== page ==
A Modified Look

Notes from the Administrator:

Over the past months you may have noticed some appearance problems at our blog-site. These were caused by software incompatibilities with the widgets. Today I changed WordPress themes in order to fix those problems. Everything other than the look should be the same. All previous blog posts, comments, media, and site contents are retained. If you run into any problems, please let me know.

I came across this pictue that I thought was interesting. It shows our torch logo as it originally appeared. This is a flyer for the Social Democratic Party in Peekskill, New York in 1900. Compare it to our current logo on our home page.

And finally, a reminder that Subscribe and Unsubscribe functions are User-Controlled on our home page in the right hand column.

In solidarity,
Rick

 

SDUSA Public Forum 2017

What: Social Democrats USA public forum 2017
Date: Saturday, August 12,
Time: 10:00 until 2:00 Eastern time
Location: Carnegie Stage in Carnegie, PA, and live stream
Cost: Free

Agenda:
10:00 Introductory remarks by SDUSA Chair Patty Friend
10:15 Social Democracy in Eastern Europe, with participants from Hungary, Bulgaria, Ukraine, and Germany
11:25 Current news in Labor, with Charles Showalter of The Union Edge talk radio
12:45 Social Democracy in America and the Democratic Party, with Lane Kenworthy, author of Social Democratic America

You are welcome to attend in person, or
you can watch the program live at two sites: right here, or on our Facebook page.

Women March on Topeka

Topeka House

The following is a report of activity of SDUSA members in Kansas this weekend; filed by Tim Tarkelly in Topeka. Click on any photo for a larger version.

While the Women’s March in Topeka, KS might have been smaller than others, we still had over four thousand on the Capitol lawn. The speakers represented women from various walks of life and representing different experiences: a state legislator, a Kansas poet laureate, artists, activists, scholars, and educators.

One of the most moving speeches was from Alise Martiny who spoke about the struggles she faced as a woman in the construction industry. She had to be the first to show up every day. She had to work harder than those around her and never express her complaints, just to be seen as an equal. When she considered giving up, she found encouragement in the thought that her work would make way for the women that followed. Now, she is the president of the Operative Plasterers’ and Cement Masons’ Local Union #518 and is the first woman to ever hold that position.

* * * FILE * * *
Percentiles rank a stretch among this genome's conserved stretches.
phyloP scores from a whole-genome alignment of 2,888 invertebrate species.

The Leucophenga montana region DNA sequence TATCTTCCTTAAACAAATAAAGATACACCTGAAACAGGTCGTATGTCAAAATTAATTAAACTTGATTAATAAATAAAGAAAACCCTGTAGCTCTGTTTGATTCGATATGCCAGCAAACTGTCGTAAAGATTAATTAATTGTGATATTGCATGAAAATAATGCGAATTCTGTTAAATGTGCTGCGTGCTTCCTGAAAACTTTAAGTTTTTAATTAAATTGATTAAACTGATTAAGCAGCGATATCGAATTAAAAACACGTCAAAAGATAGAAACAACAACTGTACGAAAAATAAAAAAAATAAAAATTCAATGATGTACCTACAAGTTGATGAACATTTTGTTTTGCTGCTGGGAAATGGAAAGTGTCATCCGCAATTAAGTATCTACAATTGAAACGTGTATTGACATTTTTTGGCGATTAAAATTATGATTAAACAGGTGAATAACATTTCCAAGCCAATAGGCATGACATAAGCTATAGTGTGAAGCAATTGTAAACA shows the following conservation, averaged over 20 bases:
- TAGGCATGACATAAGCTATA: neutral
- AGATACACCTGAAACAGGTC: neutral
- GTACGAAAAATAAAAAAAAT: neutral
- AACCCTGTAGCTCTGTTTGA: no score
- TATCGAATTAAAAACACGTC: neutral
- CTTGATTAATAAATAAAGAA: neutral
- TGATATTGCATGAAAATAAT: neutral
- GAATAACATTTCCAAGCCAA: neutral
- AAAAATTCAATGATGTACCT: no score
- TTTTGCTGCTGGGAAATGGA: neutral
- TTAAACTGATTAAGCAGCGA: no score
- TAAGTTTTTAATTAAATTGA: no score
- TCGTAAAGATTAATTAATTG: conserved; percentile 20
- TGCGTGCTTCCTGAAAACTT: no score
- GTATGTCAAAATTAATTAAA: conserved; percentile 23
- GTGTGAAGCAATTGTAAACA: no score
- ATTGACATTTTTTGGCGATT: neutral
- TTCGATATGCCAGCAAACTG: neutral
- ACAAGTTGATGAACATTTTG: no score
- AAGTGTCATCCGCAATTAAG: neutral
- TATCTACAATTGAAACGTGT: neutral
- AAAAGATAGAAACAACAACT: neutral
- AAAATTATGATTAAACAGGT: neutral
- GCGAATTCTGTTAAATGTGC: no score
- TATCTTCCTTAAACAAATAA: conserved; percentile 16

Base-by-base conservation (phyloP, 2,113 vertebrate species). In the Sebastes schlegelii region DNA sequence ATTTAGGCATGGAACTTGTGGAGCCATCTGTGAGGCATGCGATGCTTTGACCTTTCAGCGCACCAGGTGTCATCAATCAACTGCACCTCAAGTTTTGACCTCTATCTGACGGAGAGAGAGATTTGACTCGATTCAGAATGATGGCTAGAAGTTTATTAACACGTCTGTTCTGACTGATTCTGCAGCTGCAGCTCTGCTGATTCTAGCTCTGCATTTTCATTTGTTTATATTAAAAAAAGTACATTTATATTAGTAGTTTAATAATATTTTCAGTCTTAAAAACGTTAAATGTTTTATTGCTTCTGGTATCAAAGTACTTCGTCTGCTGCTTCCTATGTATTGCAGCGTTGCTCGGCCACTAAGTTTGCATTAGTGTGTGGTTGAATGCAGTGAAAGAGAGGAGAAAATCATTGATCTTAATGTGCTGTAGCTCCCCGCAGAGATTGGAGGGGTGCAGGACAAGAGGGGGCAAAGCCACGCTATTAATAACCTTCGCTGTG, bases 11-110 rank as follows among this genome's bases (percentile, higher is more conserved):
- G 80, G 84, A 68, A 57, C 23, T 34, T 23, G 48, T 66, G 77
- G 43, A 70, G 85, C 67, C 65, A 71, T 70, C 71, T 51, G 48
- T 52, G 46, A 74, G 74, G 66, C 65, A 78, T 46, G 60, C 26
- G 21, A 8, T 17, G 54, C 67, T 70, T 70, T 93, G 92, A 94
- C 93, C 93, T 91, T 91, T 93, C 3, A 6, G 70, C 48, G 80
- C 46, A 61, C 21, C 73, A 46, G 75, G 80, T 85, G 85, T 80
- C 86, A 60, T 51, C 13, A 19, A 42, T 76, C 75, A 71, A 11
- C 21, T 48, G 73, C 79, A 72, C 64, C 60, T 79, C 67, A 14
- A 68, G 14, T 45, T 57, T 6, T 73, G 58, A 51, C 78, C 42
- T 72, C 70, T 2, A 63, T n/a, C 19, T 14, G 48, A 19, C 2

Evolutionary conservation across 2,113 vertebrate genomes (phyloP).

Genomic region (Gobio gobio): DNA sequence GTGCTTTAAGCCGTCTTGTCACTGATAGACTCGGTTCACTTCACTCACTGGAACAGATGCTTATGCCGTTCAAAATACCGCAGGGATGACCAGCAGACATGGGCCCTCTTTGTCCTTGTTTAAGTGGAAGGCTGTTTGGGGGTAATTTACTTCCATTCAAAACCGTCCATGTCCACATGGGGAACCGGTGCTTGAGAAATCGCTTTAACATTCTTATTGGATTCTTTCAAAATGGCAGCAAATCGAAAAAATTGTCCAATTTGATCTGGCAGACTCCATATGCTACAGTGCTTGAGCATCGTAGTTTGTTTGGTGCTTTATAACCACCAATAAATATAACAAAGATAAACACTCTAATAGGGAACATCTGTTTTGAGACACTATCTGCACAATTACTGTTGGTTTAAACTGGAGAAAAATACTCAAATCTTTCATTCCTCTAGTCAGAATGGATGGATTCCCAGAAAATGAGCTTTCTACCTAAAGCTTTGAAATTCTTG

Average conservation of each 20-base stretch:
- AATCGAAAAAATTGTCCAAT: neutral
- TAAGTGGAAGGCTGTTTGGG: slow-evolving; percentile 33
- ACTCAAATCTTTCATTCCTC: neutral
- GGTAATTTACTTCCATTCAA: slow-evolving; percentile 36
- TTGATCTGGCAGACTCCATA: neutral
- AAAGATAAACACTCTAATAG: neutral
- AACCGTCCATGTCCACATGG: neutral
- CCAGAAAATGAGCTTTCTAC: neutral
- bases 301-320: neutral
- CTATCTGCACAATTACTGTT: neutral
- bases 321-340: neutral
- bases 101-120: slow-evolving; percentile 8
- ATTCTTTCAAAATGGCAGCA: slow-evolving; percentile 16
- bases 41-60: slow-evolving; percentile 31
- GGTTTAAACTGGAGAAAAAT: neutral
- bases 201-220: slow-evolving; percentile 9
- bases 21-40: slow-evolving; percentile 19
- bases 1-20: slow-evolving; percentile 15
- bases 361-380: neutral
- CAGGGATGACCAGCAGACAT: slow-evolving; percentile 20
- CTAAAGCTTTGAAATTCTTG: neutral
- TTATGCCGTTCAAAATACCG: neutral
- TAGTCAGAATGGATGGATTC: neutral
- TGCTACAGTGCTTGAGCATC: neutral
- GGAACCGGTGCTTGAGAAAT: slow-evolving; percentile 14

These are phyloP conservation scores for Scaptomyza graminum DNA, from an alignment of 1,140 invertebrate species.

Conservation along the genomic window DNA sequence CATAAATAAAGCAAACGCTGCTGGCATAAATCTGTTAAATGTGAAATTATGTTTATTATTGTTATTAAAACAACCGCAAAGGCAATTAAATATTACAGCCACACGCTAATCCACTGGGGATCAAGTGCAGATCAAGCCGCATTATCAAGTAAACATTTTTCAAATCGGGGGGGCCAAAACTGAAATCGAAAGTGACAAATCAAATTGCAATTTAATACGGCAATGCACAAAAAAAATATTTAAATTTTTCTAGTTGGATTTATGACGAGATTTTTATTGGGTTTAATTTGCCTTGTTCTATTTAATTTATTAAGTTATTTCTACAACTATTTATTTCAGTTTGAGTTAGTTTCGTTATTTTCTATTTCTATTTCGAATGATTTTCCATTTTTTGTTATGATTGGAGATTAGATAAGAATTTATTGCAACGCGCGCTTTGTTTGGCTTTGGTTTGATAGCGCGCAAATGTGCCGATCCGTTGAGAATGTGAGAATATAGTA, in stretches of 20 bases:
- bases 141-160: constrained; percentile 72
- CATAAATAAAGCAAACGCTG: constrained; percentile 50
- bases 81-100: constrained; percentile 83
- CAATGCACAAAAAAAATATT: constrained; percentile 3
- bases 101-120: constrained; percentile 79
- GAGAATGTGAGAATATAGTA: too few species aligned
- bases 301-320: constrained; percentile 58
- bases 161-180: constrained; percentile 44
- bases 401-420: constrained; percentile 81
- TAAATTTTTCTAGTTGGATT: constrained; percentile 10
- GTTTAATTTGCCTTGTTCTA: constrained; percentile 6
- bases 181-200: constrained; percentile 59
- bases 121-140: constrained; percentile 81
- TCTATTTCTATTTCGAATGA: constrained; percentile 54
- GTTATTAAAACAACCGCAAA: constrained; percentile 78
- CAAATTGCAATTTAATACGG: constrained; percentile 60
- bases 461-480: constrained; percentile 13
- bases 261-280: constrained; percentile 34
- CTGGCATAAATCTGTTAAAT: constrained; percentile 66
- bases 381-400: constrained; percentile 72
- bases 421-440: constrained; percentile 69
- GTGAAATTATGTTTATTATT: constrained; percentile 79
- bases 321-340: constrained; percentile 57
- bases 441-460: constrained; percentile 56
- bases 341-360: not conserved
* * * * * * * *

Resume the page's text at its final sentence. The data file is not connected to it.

Fatima Mohammadi spoke of the unique challenges that come with being an American Muslim Woman and how to face hate when it is popular. Dot Nary, a disability rights advocate reminded the marchers that people with disabilities “need accommodations for our voices to be heard.” Stephanie Mott, a licensed therapist and a local activist for LGBTQIA rights pointed out that the Trumpists of the world are trying to protect us from her, whether we are scared of her, or not. State Representative Barbara Ballard called people to action, citing that “service is the rent we pay for occupying a space on earth.”

My personal favorite speakers were Anaya Vasu and Sho Gasshauser. They are 8th graders at Topeka Collegiate School who already have reputations as activists, organizing for LGBTQIA issues. They spoke to the young people in the crowd, telling them how they can get more involved and to not let their age act as a barrier to activism.

It was extraordinary, especially for Kansas, to see so many like-minded people gathered together. However, while there were general calls for action and some strategies were discussed, I did not feel like we had created any kind of coalition. Though it has become a common criticism, the kind of positive spirit that was so present would have been much more helpful before election day. We left without sharing information, signing petitions, joining mailing lists, etc.

Still, I am optimistic. I do believe that people left inspired and I hope that this energy is carried into the midterm elections.

Tim carrying the SD torch

Tim carrying the SD torch

photo2photo4photo1

photo3

SD hosts event in Buffalo

click to enlarge

             click to enlarge

Certainly the Bernie Sanders campaign invigorated the progressive left. The majority of SDUSA members supported his candidacy. But since he lost the primary race, the question has been, “What next? How do we maintain that momentum”?

On November 19, 2016, SDUSA will host a community event in Buffalo on the theme of continuing the revolution. This is a full agenda event featuring a diverse group of speakers from labor and progressive political action. See the poster at right.

The program starts at 10:00 AM and will run to mid afternoon. Admission is FREE. Coffee and sandwiches will be provided FREE during the lunchtime intermission. For more information, contact Michael Mottern at (716) 279-5466.

 

 

 

Psychiatric Ethics

Just a quick note to say that an interview with SDUSA National Committee member Steven Weiner appeared in the Oxford Handbook of Psychiatric Ethics. He discussed his history with our medical system and its treatment of mental illness. To read, click HERE. Steve also publishes a periodical called The Suspicious Humanist, which we post here from time to time.